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Next to this, there’s a 12MP ultra wide (f/2.2, 120-degree field of view) and a duo of 10-megapixel telephoto cameras. One of these packs 3x optical zoom, while the other ups it to 10x. If that’s not enough zoom, the Space Zoom feature returns, allowing up to 100x Digital Zoom with the help of some AI Super Resolution Tech. Around the front there’s a 40-megapixel selfie camera.

The theme of AI runs through a lot of what Samsung is doing with the camera here. It uses that artificial intelligence in night photography, for steadying the camera when you’re shooting video, automatically switching the frame rate and altering the strength of the bokeh blur in portrait mode. 

Auto frame snaps is another AI focussed feature. It’s designed to shift the focus and zoom to fit more (or less) faces into your shots depending on the environment the camera’s in. This feels like a good way to make sure people utilise all the available cameras, without making them manually pick between them.

Image Credit (Trusted Reviews)

Night photography is a big focus within the camera. Samsung says the pixels inside the 108-megapixel sensor are 1.23x larger than those in the S21 Ultra, allowing more light into the sensor. Again the use of AI makes itself known, upping detail and reducing noise.

Samsung is also bringing more focus to its previously-announced Expert RAW app. Similar to the Pro app on Sony’s Xperia I flagship, this is a separate camera app that gives you far more granular control and the ability to shoot in the RAW format. I’m not quite sure why this stuff, including control over white balance and ISO, can’t be built smartly into the main camera app – but maybe Samsung wants to keep that as simple as possible.

Performance and Battery Life

Choice of chipset depends on region5000mAh battery, no charger includedUp to 12GB RAM and 1TB storage

The chipset that’ll sit at the heart of the Samsung Galaxy S22 Ultra will vary depending on the region. US buyers, for instance, will get the Snapdragon 8 Gen 1 chip from Qualcomm whereas those in the UK will get the Exynos 2200 variant.

I am not going to judge a phone’s performance after just a few hours with it, that’ll have to wait for the full review, but considering these are two of the fastest chips around for Android devices the results should be promising. It still remains something of a mystery whether the Exynos version will take advantage of some of its skills, like ray tracing or whether Samsung will want to keep parity between Qualcomm and Exynos devices. The firm declined my requests for comment on these points during the hands-on event I attended.

RAM options range from 8GB to 12GB, while storage ranges from 128GB to 1TB. That base RAM level is a little lower than the S21 Ultra, but Samsung says this is negated by improved virtual RAM options.

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As you’d expect, there’s 5G support, Wi-FI 6E for those with a supported router and UWB for devices that work with ultra wide band. Samsung is great at using the latest tech and standards and that’s very much at play here.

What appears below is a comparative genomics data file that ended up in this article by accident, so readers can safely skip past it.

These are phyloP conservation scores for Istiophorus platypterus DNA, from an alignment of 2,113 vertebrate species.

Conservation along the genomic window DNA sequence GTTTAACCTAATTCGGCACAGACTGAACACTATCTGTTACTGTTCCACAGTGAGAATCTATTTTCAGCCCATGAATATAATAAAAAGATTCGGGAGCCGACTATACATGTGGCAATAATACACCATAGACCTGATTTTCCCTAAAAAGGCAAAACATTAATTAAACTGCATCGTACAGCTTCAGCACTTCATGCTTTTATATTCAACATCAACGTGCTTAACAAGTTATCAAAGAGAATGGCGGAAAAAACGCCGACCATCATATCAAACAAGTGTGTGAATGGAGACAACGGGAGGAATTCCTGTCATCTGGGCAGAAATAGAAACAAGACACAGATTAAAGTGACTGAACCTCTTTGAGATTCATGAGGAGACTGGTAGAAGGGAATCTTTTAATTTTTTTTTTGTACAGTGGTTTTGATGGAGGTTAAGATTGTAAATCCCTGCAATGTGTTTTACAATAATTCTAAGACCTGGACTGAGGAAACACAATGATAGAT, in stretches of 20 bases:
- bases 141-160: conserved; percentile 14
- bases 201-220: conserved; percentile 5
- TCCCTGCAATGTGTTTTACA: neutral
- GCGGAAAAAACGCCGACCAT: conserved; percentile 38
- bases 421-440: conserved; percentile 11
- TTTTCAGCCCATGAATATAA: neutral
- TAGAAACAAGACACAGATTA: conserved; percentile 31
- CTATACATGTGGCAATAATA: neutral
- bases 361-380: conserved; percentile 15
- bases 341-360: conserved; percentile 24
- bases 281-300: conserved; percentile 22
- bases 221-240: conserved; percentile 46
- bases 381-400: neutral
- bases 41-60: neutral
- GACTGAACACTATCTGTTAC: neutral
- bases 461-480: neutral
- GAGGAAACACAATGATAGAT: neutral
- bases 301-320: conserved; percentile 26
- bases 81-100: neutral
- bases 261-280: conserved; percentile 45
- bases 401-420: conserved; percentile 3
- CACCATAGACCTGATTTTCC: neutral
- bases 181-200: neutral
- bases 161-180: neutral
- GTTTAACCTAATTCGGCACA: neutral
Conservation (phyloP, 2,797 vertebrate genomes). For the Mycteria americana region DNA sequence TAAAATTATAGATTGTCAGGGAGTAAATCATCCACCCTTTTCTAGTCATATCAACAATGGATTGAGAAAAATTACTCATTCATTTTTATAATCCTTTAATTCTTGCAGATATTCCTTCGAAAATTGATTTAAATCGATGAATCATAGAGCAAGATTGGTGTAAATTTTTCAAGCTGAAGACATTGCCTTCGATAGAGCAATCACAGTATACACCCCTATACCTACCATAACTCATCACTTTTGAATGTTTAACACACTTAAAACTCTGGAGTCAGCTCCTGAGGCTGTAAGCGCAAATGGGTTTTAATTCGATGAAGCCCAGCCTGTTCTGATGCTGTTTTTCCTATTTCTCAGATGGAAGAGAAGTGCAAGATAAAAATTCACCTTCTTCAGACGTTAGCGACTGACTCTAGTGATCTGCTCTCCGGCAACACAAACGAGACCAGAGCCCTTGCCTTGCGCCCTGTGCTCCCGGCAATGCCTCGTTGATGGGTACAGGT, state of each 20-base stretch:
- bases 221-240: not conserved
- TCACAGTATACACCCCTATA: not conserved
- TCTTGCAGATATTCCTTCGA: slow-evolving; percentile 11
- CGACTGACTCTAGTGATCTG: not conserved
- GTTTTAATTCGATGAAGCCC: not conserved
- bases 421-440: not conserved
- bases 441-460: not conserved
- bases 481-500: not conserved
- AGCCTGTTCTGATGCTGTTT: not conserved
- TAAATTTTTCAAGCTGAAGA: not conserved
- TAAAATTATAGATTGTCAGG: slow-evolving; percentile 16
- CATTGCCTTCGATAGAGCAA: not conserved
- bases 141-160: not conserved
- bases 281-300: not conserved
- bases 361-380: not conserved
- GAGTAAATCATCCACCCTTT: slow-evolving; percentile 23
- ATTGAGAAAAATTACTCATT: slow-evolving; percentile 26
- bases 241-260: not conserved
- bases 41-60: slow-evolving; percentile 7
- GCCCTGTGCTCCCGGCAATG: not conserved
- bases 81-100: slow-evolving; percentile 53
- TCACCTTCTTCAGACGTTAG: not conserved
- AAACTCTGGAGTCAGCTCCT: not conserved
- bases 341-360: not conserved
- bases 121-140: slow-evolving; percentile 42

While I mentioned concerns about battery capacity in my hands on with the Galaxy S22, I don’t have the same qualms here. Inside the S22 Ultra there’s a 5000mAh cell, which will hopefully, when paired with the efficient screen and 4nm chipset, produce good endurance. Whether it’ll last as long as the iPhone 13 Pro Max though, remains to be seen.

There’s no charger supplied, though Samsung has said the Galaxy S22 Ultra will fast charge with both 25w and 45w plugs. If you’re using a 45w charger, Samsung says you should get 50% of a charge in 20 minutes.

15w Qi wireless is supported too, as is Wireless Powershare for charging up other devices like watches and earbuds wirelessly.

First Impressions

If you’ve been lamenting Samsung’s decision to kill the Note series then the Samsung Galaxy S22 Ultra is well and truly its spiritual successor. From the rounded design to the internal S Pen, this is a Note phone in all but name,

It’s a truly specced-up powerhouse of a phone. The camera has some tempting tech that I hope isn’t influenced too much by the AI while the screen is a joy to behold.

Samsung Galaxy S22 Ultra Specs





Screen Size

Storage Capacity

Rear Camera

Front Camera

Video Recording

IP rating


Wirless charging

Fast Charging

Size (Dimensions)


Operating System

Release Date

Refresh Rate




Samsung Galaxy S22 Ultra





6.8 inches






5000 mAh



77.9 x 8.9 x 163.3 INCHES

229 G

Android 12, OneUI 4.1


120 Hz


Snapdragon 8 Gen 1 / Exynos 2200


A ‘hands on review’ is our first impression of a product only – it is not a full test and verdict. Our writer must have spent some time with the product to describe an early sense of what it’s like to use. We call these ‘hands on reviews’ to make them visible in search. However these are always unscored and don’t give recommendations. Read more about our reviews policy.

Jargon buster

An abbreviation for milliampere-hour and a way to express the capacity of batteries, especially smaller ones in phones. In most cases the higher the mAh, the longer the battery will last but this isn’t always the case.

Offering faster download and upload speeds when compared to 4G. Great for game streaming and HDR video playback. Not supported everywhere yet and speeds vary wildly.

Qi Wireless Charging
The most common format for wireless charging and the one supported by the majority of devices. Charge speeds vary a lot by the phone.